Custom Image processing¶
If you merely wish to display a single camera stream and do not want to process the images, do NOT use this code. Instead, see one of the following sections about automatic streaming:
The first step you need to do is create a file – let’s call it
vision.py must contain some function to be called, let’s call it
and at the minimum it needs to do the following operations:
- Create a CameraServer instance
- Start capturing from USB
- Get a cvSink object that images can be retrieved from
- Loop and capture images
Here’s a full example:
# Import the camera server from cscore import CameraServer # Import OpenCV and NumPy import cv2 import numpy as np def main(): cs = CameraServer.getInstance() cs.enableLogging() # Capture from the first USB Camera on the system camera = cs.startAutomaticCapture() camera.setResolution(320, 240) # Get a CvSink. This will capture images from the camera cvSink = cs.getVideo() # (optional) Setup a CvSource. This will send images back to the Dashboard outputStream = cs.putVideo("Name", 320, 240) # Allocating new images is very expensive, always try to preallocate img = np.zeros(shape=(240, 320, 3), dtype=np.uint8) while True: # Tell the CvSink to grab a frame from the camera and put it # in the source image. If there is an error notify the output. time, img = cvSink.grabFrame(img) if time == 0: # Send the output the error. outputStream.notifyError(cvSink.getError()); # skip the rest of the current iteration continue # # Insert your image processing logic here! # # (optional) send some image back to the dashboard outputStream.putFrame(img)
This code will work both on a RoboRIO and on other platforms. The exact mechanism to run it differs depending on whether you’re on a RoboRIO or a coprocessor:
cscore easily supports multiple cameras! Here’s a really simple
file that will get you started streaming two cameras to the FRC Dashboard
from cscore import CameraServer def main(): cs = CameraServer.getInstance() cs.enableLogging() usb1 = cs.startAutomaticCapture(dev=0) usb2 = cs.startAutomaticCapture(dev=1) cs.waitForever()
One thing to be careful of: if you get USB Bandwidth errors, then you probably need to do one of the following:
- Reduce framerate (FPS). The default is 30, but you can get by with 10 or even as low as 5 FPS.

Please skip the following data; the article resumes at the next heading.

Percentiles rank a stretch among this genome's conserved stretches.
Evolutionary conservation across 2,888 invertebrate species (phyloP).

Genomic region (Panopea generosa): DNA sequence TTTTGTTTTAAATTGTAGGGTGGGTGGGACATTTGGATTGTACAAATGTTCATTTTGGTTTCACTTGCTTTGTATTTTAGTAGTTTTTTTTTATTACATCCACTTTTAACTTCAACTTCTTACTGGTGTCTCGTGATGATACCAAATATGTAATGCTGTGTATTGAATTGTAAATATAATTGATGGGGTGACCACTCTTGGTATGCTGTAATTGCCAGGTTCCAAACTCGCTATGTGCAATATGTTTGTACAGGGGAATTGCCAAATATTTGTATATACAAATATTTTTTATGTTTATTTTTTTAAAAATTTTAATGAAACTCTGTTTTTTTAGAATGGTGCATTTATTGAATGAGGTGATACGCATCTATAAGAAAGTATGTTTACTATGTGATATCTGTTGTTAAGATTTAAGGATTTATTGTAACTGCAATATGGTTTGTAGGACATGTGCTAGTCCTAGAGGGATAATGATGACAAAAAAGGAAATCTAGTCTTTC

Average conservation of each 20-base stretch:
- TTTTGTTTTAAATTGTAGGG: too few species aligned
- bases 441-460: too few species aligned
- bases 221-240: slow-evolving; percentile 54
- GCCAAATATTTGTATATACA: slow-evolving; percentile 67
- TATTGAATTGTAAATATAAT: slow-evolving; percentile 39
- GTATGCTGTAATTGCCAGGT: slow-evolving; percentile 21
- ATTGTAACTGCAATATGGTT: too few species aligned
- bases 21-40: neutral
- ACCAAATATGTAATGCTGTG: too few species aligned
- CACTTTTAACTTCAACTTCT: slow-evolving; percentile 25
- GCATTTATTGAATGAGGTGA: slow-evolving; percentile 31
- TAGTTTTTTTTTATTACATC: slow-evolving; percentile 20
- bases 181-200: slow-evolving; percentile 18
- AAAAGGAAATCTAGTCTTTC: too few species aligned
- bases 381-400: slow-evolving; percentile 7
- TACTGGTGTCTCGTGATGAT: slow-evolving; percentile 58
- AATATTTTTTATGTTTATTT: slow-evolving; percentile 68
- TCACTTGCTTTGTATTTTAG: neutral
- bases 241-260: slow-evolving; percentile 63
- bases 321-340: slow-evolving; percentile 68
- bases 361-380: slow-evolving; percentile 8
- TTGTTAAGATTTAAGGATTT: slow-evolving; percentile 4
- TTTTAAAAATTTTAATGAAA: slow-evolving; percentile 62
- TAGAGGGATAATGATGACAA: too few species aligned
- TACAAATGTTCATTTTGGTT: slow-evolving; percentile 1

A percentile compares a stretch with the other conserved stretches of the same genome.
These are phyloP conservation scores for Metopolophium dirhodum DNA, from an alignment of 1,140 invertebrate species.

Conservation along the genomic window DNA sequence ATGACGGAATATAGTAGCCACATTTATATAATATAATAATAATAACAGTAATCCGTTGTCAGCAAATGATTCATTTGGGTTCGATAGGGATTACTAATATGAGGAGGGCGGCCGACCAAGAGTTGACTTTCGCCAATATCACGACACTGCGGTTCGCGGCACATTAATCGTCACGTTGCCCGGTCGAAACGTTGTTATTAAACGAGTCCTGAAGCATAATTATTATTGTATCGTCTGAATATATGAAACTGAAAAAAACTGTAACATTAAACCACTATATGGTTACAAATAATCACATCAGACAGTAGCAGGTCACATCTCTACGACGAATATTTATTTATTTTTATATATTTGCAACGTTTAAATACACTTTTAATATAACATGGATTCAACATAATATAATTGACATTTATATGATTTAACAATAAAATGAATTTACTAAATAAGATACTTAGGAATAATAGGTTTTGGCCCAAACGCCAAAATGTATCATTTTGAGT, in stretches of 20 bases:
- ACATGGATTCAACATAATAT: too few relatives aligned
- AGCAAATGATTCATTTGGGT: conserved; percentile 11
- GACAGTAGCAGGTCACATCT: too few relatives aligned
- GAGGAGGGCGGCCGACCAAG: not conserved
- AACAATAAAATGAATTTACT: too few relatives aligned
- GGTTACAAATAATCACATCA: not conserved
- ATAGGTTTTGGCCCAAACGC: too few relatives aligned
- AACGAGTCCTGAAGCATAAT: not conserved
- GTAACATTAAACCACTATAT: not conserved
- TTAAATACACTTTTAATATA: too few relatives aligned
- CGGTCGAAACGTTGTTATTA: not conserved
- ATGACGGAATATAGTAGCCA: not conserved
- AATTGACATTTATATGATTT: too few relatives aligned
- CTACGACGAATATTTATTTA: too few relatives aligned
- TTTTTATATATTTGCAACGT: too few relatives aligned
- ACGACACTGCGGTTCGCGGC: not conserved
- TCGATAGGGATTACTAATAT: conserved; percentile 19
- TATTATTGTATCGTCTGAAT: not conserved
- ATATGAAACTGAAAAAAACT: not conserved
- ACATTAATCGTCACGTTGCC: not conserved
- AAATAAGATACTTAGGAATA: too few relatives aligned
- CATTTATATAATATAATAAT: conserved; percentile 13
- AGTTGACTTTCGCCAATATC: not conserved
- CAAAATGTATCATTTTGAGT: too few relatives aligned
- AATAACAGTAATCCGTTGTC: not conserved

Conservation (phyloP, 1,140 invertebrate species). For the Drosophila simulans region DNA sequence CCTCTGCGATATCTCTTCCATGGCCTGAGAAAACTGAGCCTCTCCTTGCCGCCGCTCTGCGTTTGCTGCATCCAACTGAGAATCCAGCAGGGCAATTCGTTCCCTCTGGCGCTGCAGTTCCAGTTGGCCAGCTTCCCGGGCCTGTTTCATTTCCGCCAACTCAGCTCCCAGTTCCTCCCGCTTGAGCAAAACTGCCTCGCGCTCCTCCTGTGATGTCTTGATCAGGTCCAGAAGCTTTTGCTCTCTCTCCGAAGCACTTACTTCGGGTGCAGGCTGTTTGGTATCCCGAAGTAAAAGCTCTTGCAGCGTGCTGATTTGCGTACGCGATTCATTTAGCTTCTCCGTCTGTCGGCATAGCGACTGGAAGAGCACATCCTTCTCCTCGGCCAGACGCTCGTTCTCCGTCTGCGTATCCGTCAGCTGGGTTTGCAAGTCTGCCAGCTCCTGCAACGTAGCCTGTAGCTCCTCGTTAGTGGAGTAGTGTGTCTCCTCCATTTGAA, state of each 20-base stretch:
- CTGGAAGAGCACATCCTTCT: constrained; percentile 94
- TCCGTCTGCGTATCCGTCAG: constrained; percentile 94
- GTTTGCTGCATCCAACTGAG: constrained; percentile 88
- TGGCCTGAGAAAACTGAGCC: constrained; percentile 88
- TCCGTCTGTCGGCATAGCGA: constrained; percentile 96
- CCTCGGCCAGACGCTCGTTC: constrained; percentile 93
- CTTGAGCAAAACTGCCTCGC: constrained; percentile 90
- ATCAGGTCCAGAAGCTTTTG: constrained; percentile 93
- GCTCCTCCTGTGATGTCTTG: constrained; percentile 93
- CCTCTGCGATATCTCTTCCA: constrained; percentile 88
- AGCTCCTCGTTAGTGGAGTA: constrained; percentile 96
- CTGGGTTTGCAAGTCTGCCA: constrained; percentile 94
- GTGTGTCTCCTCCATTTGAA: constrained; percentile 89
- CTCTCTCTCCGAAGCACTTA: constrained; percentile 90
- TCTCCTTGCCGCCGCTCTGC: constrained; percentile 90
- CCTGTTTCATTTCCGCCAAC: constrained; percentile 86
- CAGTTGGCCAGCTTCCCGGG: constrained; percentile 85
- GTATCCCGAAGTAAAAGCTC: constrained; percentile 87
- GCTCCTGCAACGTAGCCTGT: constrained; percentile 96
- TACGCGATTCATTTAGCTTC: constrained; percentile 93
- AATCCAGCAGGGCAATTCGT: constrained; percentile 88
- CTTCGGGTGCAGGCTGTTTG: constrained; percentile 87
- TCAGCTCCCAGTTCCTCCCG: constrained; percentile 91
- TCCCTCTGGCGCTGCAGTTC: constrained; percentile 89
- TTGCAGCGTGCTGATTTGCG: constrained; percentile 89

- Lower image resolution: you’d be surprised how much you can do with a 160x120 image!
Sometimes the first and second camera swap!?¶
When using multiple USB cameras, Linux will sometimes order the cameras unpredictably – so camera 1 will become camera 0. Sometimes.
The way to deal with this is to tell cscore to use a specific camera by its path
on the file system. First, identify the cameras
dev paths by using SSH to
access the robot and execute
find /dev/v4l. You should see output similar
/dev/v4l /dev/v4l/by-path /dev/v4l/by-path/pci-0000:00:1a.0-usb-0:1.4:1.0-video-index0 /dev/v4l/by-path/pci-0000:00:1d.0-usb-0:1.4:1.2-video-index0 /dev/v4l/by-id ...
What you need to do is figure out what paths belong to which camera, and then when you start the camera server, pass it a name and a path via:
usb1 = cs.startAutomaticCapture(name="cam1", path='/dev/v4l/by-id/some-path-here') usb2 = cs.startAutomaticCapture(name="cam2", path='/dev/v4l/by-id/some-other-path-here')
Generally speaking, if your cameras have unique IDs associated with them (you can tell because the by-id path has a random string of characters in it), then using by-id paths are the best, as they’ll always be the same regardness which port the camera is plugged into.
However, if your camera does NOT have unique IDs associated with them, then you should use the by-path versions instead. These device paths are unique to each USB port plugged in. They should be fairly deterministic, but sometimes with USB hubs they have been known to change.
The Microsoft Lifecam cameras commonly used in FRC don’t have unique
IDs associated with them, so you’ll want to use the
versions of the links if you are using two Lifecams.